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Transportation in the U.S. after COVID-19: A bold vision of research and investment in the transportation systems of the future
by Terry Bills, Global Transportation Director at ESRI
It is certainly not too soon to think about how to accelerate the recovery of our transportation systems after the current pandemic, but also the type of infrastructure investments we should make to lay the foundation for the transportation networks of the next century. It is clear that for some sectors – our ports and airports, our rail and public transit systems – the recovery will be long and painful. But with the right type of strategic public investments, we can not only assist with the recovery, but in fact lay the foundation for future economic gains.
While the current U.S. experience in infrastructure investment is not promising, I think we can look to lessons from our history to help guide our thinking. And here I am thinking of the immediate post WWII period as the example. The Roosevelt Administration had created the wartime Office of Scientific Research and Development to help drive research efforts during the war. And in 1950, this office became the National Science Foundation, and along with other significant investments in medicine – the National Institutes of Health in 1948 – and the creation of the National Highway Defense System in 1956, the US made tremendous investments in science, medicine and infrastructure that powered the post war growth of the US economy.
The scope of that investment can be grasped by the fact that even into the 1960s, the US federal government spent more in R&D than the combined total of all such spending by government and businesses outside the US (https://bit.ly/2UY9cbN ). Unfortunately we have not sustained that level of investment in scientific research and development, falling from over 2% of GDP in the mid-1960s, to just over .5% today (https://bit.ly/2UYCQxF ) The US now ranks 9th in the world in terms of Federal R&D spending as a percentage of its economy.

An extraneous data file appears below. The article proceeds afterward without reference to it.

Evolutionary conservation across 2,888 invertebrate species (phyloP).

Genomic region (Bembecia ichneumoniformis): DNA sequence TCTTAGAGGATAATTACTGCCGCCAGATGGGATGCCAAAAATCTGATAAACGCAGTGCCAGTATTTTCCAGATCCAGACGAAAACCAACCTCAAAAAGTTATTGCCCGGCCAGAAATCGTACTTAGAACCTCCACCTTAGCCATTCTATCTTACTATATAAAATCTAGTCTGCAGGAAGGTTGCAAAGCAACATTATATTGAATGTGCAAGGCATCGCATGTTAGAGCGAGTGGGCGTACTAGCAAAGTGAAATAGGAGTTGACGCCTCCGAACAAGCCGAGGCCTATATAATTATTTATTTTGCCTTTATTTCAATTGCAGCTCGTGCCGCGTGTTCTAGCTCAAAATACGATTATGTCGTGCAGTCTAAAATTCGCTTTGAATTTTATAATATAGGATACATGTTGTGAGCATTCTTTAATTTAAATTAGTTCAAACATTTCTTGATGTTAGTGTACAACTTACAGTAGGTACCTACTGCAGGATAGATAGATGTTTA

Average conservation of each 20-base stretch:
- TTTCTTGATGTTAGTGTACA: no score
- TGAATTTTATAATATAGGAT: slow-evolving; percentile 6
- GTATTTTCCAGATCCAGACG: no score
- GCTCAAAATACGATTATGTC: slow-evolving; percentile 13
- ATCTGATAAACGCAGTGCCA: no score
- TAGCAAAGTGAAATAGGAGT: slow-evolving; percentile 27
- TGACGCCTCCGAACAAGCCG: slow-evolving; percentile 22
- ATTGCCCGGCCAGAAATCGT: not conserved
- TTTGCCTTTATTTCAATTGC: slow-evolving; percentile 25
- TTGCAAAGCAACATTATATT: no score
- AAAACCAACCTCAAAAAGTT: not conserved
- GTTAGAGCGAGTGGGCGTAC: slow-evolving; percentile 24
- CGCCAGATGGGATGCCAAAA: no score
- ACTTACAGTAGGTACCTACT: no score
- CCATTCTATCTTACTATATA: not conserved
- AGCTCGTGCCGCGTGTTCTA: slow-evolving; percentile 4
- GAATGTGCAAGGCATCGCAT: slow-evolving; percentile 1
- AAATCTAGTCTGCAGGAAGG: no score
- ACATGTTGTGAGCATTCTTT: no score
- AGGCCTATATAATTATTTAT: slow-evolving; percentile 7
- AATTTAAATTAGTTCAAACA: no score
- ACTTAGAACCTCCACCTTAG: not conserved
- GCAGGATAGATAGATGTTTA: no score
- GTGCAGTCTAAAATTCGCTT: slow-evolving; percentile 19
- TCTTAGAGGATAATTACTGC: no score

A similar picture emerges with respect to infrastructure spending in the US. In fact, recent figures indicate that state and local spending on infrastructure is at a 30-year low. A big part of the problem is that federal investment in infrastructure has dropped by half during the past three decades, from 1 percent to 0.5 percent of GDP, leaving more of the responsibility and financing to state and local governments. Overall total infrastructure spending has fallen from a high of three percent of GDP in 1960, to roughly 2.4% today.
Compared to other nations, the US invests considerably less on infrastructure as a percentage of GDP. China for example spends roughly 8.6% of GDP, India 5.2%, Australia 4.7%, Canada 3.5%, with the global average at 3.5%.
So to start, we need to think about returning to the levels of commitment and vision that we had in the 1950s and 1960s. Those investments helped the US become the largest and strongest economy in the world and helped to drive an enviable standard of living. And while the U.S. is still the largest economy in the world, the U.S. has now dropped to 7th worldwide in GDP per capita.
So if we were to return to prior levels of investment and commitment to scientific research, where should we make those investments? From my perspective, we have four major challenges ahead.